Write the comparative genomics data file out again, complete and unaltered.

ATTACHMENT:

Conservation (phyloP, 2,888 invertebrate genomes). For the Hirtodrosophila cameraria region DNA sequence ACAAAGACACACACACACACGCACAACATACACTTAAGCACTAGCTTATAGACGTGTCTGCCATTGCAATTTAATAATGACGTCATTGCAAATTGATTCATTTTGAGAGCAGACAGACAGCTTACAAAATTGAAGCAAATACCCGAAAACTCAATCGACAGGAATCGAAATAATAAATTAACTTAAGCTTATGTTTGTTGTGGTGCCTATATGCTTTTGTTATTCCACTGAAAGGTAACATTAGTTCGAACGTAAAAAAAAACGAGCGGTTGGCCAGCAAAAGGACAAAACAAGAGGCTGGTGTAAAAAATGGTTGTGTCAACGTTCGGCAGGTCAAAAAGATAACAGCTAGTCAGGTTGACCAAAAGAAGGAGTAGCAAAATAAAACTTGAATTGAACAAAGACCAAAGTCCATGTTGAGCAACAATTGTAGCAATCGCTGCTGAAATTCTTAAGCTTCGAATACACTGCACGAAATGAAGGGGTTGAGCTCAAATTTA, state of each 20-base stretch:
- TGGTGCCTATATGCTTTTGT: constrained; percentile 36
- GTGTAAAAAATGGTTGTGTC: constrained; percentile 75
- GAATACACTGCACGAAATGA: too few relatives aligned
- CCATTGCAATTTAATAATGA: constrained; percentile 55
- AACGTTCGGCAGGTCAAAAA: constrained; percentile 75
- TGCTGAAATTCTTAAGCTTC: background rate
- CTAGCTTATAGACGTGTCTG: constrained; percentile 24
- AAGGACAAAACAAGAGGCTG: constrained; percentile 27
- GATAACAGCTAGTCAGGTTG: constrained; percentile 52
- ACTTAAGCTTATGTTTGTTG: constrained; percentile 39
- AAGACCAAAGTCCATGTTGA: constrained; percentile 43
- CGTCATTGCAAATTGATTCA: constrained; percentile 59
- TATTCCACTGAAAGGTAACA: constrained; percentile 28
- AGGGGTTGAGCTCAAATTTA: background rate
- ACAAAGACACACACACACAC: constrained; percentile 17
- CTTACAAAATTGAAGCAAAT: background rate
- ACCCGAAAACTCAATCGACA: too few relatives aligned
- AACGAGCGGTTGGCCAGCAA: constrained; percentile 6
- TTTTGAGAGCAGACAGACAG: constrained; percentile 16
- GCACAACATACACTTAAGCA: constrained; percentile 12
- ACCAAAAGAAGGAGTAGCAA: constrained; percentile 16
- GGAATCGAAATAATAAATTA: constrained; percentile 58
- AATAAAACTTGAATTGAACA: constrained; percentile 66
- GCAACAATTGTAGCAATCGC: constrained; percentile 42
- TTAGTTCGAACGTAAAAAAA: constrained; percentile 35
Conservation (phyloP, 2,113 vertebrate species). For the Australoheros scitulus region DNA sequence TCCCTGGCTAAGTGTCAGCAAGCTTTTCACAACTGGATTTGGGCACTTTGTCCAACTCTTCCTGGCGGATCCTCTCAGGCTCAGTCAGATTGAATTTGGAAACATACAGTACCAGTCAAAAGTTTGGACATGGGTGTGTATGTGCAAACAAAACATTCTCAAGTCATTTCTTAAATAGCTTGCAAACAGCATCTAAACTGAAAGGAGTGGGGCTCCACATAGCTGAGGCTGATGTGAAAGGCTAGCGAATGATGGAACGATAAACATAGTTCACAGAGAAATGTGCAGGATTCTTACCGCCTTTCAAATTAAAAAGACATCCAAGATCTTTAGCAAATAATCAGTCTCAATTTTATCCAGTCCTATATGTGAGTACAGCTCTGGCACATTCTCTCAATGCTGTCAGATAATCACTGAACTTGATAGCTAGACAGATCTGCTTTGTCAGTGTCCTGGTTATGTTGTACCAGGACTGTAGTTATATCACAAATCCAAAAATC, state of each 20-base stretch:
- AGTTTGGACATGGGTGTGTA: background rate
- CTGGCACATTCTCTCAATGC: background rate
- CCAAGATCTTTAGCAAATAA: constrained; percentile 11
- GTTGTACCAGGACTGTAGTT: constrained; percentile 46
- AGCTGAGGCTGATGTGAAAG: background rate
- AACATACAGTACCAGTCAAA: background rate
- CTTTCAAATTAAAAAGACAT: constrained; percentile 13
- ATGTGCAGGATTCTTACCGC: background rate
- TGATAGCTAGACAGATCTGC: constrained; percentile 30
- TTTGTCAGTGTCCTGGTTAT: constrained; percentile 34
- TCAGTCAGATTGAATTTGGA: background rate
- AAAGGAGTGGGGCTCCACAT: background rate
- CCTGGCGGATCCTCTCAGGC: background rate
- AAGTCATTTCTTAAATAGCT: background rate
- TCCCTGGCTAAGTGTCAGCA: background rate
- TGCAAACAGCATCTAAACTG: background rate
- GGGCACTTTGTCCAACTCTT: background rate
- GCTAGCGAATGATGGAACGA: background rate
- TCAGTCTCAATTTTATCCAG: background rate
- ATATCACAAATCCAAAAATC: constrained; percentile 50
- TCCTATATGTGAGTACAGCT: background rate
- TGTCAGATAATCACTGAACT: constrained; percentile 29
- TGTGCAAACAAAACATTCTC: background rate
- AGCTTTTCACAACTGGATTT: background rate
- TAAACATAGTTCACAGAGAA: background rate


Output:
Conservation (phyloP, 2,888 invertebrate genomes). For the Hirtodrosophila cameraria region DNA sequence ACAAAGACACACACACACACGCACAACATACACTTAAGCACTAGCTTATAGACGTGTCTGCCATTGCAATTTAATAATGACGTCATTGCAAATTGATTCATTTTGAGAGCAGACAGACAGCTTACAAAATTGAAGCAAATACCCGAAAACTCAATCGACAGGAATCGAAATAATAAATTAACTTAAGCTTATGTTTGTTGTGGTGCCTATATGCTTTTGTTATTCCACTGAAAGGTAACATTAGTTCGAACGTAAAAAAAAACGAGCGGTTGGCCAGCAAAAGGACAAAACAAGAGGCTGGTGTAAAAAATGGTTGTGTCAACGTTCGGCAGGTCAAAAAGATAACAGCTAGTCAGGTTGACCAAAAGAAGGAGTAGCAAAATAAAACTTGAATTGAACAAAGACCAAAGTCCATGTTGAGCAACAATTGTAGCAATCGCTGCTGAAATTCTTAAGCTTCGAATACACTGCACGAAATGAAGGGGTTGAGCTCAAATTTA, state of each 20-base stretch:
- TGGTGCCTATATGCTTTTGT: constrained; percentile 36
- GTGTAAAAAATGGTTGTGTC: constrained; percentile 75
- GAATACACTGCACGAAATGA: too few relatives aligned
- CCATTGCAATTTAATAATGA: constrained; percentile 55
- AACGTTCGGCAGGTCAAAAA: constrained; percentile 75
- TGCTGAAATTCTTAAGCTTC: background rate
- CTAGCTTATAGACGTGTCTG: constrained; percentile 24
- AAGGACAAAACAAGAGGCTG: constrained; percentile 27
- GATAACAGCTAGTCAGGTTG: constrained; percentile 52
- ACTTAAGCTTATGTTTGTTG: constrained; percentile 39
- AAGACCAAAGTCCATGTTGA: constrained; percentile 43
- CGTCATTGCAAATTGATTCA: constrained; percentile 59
- TATTCCACTGAAAGGTAACA: constrained; percentile 28
- AGGGGTTGAGCTCAAATTTA: background rate
- ACAAAGACACACACACACAC: constrained; percentile 17
- CTTACAAAATTGAAGCAAAT: background rate
- ACCCGAAAACTCAATCGACA: too few relatives aligned
- AACGAGCGGTTGGCCAGCAA: constrained; percentile 6
- TTTTGAGAGCAGACAGACAG: constrained; percentile 16
- GCACAACATACACTTAAGCA: constrained; percentile 12
- ACCAAAAGAAGGAGTAGCAA: constrained; percentile 16
- GGAATCGAAATAATAAATTA: constrained; percentile 58
- AATAAAACTTGAATTGAACA: constrained; percentile 66
- GCAACAATTGTAGCAATCGC: constrained; percentile 42
- TTAGTTCGAACGTAAAAAAA: constrained; percentile 35
Conservation (phyloP, 2,113 vertebrate species). For the Australoheros scitulus region DNA sequence TCCCTGGCTAAGTGTCAGCAAGCTTTTCACAACTGGATTTGGGCACTTTGTCCAACTCTTCCTGGCGGATCCTCTCAGGCTCAGTCAGATTGAATTTGGAAACATACAGTACCAGTCAAAAGTTTGGACATGGGTGTGTATGTGCAAACAAAACATTCTCAAGTCATTTCTTAAATAGCTTGCAAACAGCATCTAAACTGAAAGGAGTGGGGCTCCACATAGCTGAGGCTGATGTGAAAGGCTAGCGAATGATGGAACGATAAACATAGTTCACAGAGAAATGTGCAGGATTCTTACCGCCTTTCAAATTAAAAAGACATCCAAGATCTTTAGCAAATAATCAGTCTCAATTTTATCCAGTCCTATATGTGAGTACAGCTCTGGCACATTCTCTCAATGCTGTCAGATAATCACTGAACTTGATAGCTAGACAGATCTGCTTTGTCAGTGTCCTGGTTATGTTGTACCAGGACTGTAGTTATATCACAAATCCAAAAATC, state of each 20-base stretch:
- AGTTTGGACATGGGTGTGTA: background rate
- CTGGCACATTCTCTCAATGC: background rate
- CCAAGATCTTTAGCAAATAA: constrained; percentile 11
- GTTGTACCAGGACTGTAGTT: constrained; percentile 46
- AGCTGAGGCTGATGTGAAAG: background rate
- AACATACAGTACCAGTCAAA: background rate
- CTTTCAAATTAAAAAGACAT: constrained; percentile 13
- ATGTGCAGGATTCTTACCGC: background rate
- TGATAGCTAGACAGATCTGC: constrained; percentile 30
- TTTGTCAGTGTCCTGGTTAT: constrained; percentile 34
- TCAGTCAGATTGAATTTGGA: background rate
- AAAGGAGTGGGGCTCCACAT: background rate
- CCTGGCGGATCCTCTCAGGC: background rate
- AAGTCATTTCTTAAATAGCT: background rate
- TCCCTGGCTAAGTGTCAGCA: background rate
- TGCAAACAGCATCTAAACTG: background rate
- GGGCACTTTGTCCAACTCTT: background rate
- GCTAGCGAATGATGGAACGA: background rate
- TCAGTCTCAATTTTATCCAG: background rate
- ATATCACAAATCCAAAAATC: constrained; percentile 50
- TCCTATATGTGAGTACAGCT: background rate
- TGTCAGATAATCACTGAACT: constrained; percentile 29
- TGTGCAAACAAAACATTCTC: background rate
- AGCTTTTCACAACTGGATTT: background rate
- TAAACATAGTTCACAGAGAA: background rate